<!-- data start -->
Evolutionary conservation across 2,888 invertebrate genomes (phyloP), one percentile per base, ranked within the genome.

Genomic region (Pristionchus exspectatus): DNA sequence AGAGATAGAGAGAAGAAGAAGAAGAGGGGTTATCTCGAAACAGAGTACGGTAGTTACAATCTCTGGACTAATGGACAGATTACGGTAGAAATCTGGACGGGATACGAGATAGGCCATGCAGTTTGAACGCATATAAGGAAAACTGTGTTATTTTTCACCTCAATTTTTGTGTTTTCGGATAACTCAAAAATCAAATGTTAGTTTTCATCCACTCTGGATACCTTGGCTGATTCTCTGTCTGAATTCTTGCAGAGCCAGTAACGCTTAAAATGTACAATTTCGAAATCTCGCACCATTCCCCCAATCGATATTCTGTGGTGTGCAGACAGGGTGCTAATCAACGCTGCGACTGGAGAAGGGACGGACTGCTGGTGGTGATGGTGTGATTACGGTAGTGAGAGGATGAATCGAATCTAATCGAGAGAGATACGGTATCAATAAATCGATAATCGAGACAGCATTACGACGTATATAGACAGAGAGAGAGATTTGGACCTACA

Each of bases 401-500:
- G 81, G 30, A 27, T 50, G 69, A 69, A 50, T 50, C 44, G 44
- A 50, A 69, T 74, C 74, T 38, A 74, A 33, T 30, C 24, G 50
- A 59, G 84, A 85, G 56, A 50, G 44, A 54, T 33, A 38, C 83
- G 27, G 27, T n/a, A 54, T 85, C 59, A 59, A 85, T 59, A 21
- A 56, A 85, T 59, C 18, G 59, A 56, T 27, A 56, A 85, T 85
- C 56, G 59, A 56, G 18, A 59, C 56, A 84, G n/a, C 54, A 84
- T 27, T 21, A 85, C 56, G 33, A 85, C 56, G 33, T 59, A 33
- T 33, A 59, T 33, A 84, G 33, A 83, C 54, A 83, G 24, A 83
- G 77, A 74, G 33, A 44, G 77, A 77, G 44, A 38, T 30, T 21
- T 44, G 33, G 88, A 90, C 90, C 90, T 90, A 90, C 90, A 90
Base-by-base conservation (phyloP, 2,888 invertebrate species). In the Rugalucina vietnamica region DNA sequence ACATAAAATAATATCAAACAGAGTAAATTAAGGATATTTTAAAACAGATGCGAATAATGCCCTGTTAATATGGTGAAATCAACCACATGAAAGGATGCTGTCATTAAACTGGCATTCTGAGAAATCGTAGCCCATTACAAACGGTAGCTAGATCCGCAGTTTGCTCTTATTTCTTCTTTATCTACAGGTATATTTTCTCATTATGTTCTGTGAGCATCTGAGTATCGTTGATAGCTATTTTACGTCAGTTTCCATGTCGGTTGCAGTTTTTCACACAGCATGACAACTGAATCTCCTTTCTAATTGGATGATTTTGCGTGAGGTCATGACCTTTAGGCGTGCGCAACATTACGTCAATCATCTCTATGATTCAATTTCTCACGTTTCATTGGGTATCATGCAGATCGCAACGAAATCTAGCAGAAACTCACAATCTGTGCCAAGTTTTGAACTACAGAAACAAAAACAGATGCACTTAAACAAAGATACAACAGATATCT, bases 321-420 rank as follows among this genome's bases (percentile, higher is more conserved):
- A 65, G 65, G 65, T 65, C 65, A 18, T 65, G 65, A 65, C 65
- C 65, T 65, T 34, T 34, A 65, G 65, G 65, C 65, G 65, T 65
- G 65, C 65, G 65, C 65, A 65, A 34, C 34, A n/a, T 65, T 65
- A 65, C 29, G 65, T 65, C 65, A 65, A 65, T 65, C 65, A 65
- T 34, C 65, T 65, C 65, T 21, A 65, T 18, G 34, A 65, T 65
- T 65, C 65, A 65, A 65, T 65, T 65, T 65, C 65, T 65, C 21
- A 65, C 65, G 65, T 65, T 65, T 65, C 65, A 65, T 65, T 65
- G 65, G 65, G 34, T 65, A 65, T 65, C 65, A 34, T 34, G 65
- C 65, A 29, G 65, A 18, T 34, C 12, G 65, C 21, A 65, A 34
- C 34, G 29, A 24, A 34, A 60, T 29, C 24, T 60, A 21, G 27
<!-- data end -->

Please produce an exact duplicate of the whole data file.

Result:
Evolutionary conservation across 2,888 invertebrate genomes (phyloP), one percentile per base, ranked within the genome.

Genomic region (Pristionchus exspectatus): DNA sequence AGAGATAGAGAGAAGAAGAAGAAGAGGGGTTATCTCGAAACAGAGTACGGTAGTTACAATCTCTGGACTAATGGACAGATTACGGTAGAAATCTGGACGGGATACGAGATAGGCCATGCAGTTTGAACGCATATAAGGAAAACTGTGTTATTTTTCACCTCAATTTTTGTGTTTTCGGATAACTCAAAAATCAAATGTTAGTTTTCATCCACTCTGGATACCTTGGCTGATTCTCTGTCTGAATTCTTGCAGAGCCAGTAACGCTTAAAATGTACAATTTCGAAATCTCGCACCATTCCCCCAATCGATATTCTGTGGTGTGCAGACAGGGTGCTAATCAACGCTGCGACTGGAGAAGGGACGGACTGCTGGTGGTGATGGTGTGATTACGGTAGTGAGAGGATGAATCGAATCTAATCGAGAGAGATACGGTATCAATAAATCGATAATCGAGACAGCATTACGACGTATATAGACAGAGAGAGAGATTTGGACCTACA

Each of bases 401-500:
- G 81, G 30, A 27, T 50, G 69, A 69, A 50, T 50, C 44, G 44
- A 50, A 69, T 74, C 74, T 38, A 74, A 33, T 30, C 24, G 50
- A 59, G 84, A 85, G 56, A 50, G 44, A 54, T 33, A 38, C 83
- G 27, G 27, T n/a, A 54, T 85, C 59, A 59, A 85, T 59, A 21
- A 56, A 85, T 59, C 18, G 59, A 56, T 27, A 56, A 85, T 85
- C 56, G 59, A 56, G 18, A 59, C 56, A 84, G n/a, C 54, A 84
- T 27, T 21, A 85, C 56, G 33, A 85, C 56, G 33, T 59, A 33
- T 33, A 59, T 33, A 84, G 33, A 83, C 54, A 83, G 24, A 83
- G 77, A 74, G 33, A 44, G 77, A 77, G 44, A 38, T 30, T 21
- T 44, G 33, G 88, A 90, C 90, C 90, T 90, A 90, C 90, A 90
Base-by-base conservation (phyloP, 2,888 invertebrate species). In the Rugalucina vietnamica region DNA sequence ACATAAAATAATATCAAACAGAGTAAATTAAGGATATTTTAAAACAGATGCGAATAATGCCCTGTTAATATGGTGAAATCAACCACATGAAAGGATGCTGTCATTAAACTGGCATTCTGAGAAATCGTAGCCCATTACAAACGGTAGCTAGATCCGCAGTTTGCTCTTATTTCTTCTTTATCTACAGGTATATTTTCTCATTATGTTCTGTGAGCATCTGAGTATCGTTGATAGCTATTTTACGTCAGTTTCCATGTCGGTTGCAGTTTTTCACACAGCATGACAACTGAATCTCCTTTCTAATTGGATGATTTTGCGTGAGGTCATGACCTTTAGGCGTGCGCAACATTACGTCAATCATCTCTATGATTCAATTTCTCACGTTTCATTGGGTATCATGCAGATCGCAACGAAATCTAGCAGAAACTCACAATCTGTGCCAAGTTTTGAACTACAGAAACAAAAACAGATGCACTTAAACAAAGATACAACAGATATCT, bases 321-420 rank as follows among this genome's bases (percentile, higher is more conserved):
- A 65, G 65, G 65, T 65, C 65, A 18, T 65, G 65, A 65, C 65
- C 65, T 65, T 34, T 34, A 65, G 65, G 65, C 65, G 65, T 65
- G 65, C 65, G 65, C 65, A 65, A 34, C 34, A n/a, T 65, T 65
- A 65, C 29, G 65, T 65, C 65, A 65, A 65, T 65, C 65, A 65
- T 34, C 65, T 65, C 65, T 21, A 65, T 18, G 34, A 65, T 65
- T 65, C 65, A 65, A 65, T 65, T 65, T 65, C 65, T 65, C 21
- A 65, C 65, G 65, T 65, T 65, T 65, C 65, A 65, T 65, T 65
- G 65, G 65, G 34, T 65, A 65, T 65, C 65, A 34, T 34, G 65
- C 65, A 29, G 65, A 18, T 34, C 12, G 65, C 21, A 65, A 34
- C 34, G 29, A 24, A 34, A 60, T 29, C 24, T 60, A 21, G 27